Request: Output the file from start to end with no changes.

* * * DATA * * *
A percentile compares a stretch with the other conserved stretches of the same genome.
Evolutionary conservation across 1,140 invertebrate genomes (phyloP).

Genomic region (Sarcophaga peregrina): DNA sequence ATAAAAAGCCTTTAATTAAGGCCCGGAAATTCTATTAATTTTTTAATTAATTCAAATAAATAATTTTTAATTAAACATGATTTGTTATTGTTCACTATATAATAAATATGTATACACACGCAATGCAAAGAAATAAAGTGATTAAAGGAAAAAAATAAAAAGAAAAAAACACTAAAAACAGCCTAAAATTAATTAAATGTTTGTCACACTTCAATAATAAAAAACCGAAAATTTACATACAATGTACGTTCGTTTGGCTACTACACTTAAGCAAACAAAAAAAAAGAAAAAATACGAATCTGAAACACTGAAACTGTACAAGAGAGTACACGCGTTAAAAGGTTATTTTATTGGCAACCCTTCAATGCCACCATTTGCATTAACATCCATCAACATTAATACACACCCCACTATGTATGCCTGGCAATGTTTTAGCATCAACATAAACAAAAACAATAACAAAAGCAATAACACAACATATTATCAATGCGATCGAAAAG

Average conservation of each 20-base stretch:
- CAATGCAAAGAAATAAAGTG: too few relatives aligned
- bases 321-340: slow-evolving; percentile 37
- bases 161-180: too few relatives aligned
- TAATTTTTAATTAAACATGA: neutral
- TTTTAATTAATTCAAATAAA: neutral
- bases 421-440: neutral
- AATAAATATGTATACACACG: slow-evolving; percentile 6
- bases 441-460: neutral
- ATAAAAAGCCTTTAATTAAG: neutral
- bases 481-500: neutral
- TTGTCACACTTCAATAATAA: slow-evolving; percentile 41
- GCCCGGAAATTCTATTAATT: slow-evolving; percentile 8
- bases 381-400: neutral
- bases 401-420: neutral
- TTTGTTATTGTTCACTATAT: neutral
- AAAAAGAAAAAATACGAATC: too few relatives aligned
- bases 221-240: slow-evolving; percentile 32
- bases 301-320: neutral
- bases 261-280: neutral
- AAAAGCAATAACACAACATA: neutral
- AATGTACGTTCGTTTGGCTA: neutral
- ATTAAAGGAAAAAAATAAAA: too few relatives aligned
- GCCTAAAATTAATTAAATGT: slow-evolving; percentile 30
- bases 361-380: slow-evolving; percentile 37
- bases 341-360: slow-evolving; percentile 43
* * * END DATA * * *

A percentile compares a stretch with the other conserved stretches of the same genome.
Evolutionary conservation across 1,140 invertebrate genomes (phyloP).

Genomic region (Sarcophaga peregrina): DNA sequence ATAAAAAGCCTTTAATTAAGGCCCGGAAATTCTATTAATTTTTTAATTAATTCAAATAAATAATTTTTAATTAAACATGATTTGTTATTGTTCACTATATAATAAATATGTATACACACGCAATGCAAAGAAATAAAGTGATTAAAGGAAAAAAATAAAAAGAAAAAAACACTAAAAACAGCCTAAAATTAATTAAATGTTTGTCACACTTCAATAATAAAAAACCGAAAATTTACATACAATGTACGTTCGTTTGGCTACTACACTTAAGCAAACAAAAAAAAAGAAAAAATACGAATCTGAAACACTGAAACTGTACAAGAGAGTACACGCGTTAAAAGGTTATTTTATTGGCAACCCTTCAATGCCACCATTTGCATTAACATCCATCAACATTAATACACACCCCACTATGTATGCCTGGCAATGTTTTAGCATCAACATAAACAAAAACAATAACAAAAGCAATAACACAACATATTATCAATGCGATCGAAAAG

Average conservation of each 20-base stretch:
- CAATGCAAAGAAATAAAGTG: too few relatives aligned
- bases 321-340: slow-evolving; percentile 37
- bases 161-180: too few relatives aligned
- TAATTTTTAATTAAACATGA: neutral
- TTTTAATTAATTCAAATAAA: neutral
- bases 421-440: neutral
- AATAAATATGTATACACACG: slow-evolving; percentile 6
- bases 441-460: neutral
- ATAAAAAGCCTTTAATTAAG: neutral
- bases 481-500: neutral
- TTGTCACACTTCAATAATAA: slow-evolving; percentile 41
- GCCCGGAAATTCTATTAATT: slow-evolving; percentile 8
- bases 381-400: neutral
- bases 401-420: neutral
- TTTGTTATTGTTCACTATAT: neutral
- AAAAAGAAAAAATACGAATC: too few relatives aligned
- bases 221-240: slow-evolving; percentile 32
- bases 301-320: neutral
- bases 261-280: neutral
- AAAAGCAATAACACAACATA: neutral
- AATGTACGTTCGTTTGGCTA: neutral
- ATTAAAGGAAAAAAATAAAA: too few relatives aligned
- GCCTAAAATTAATTAAATGT: slow-evolving; percentile 30
- bases 361-380: slow-evolving; percentile 37
- bases 341-360: slow-evolving; percentile 43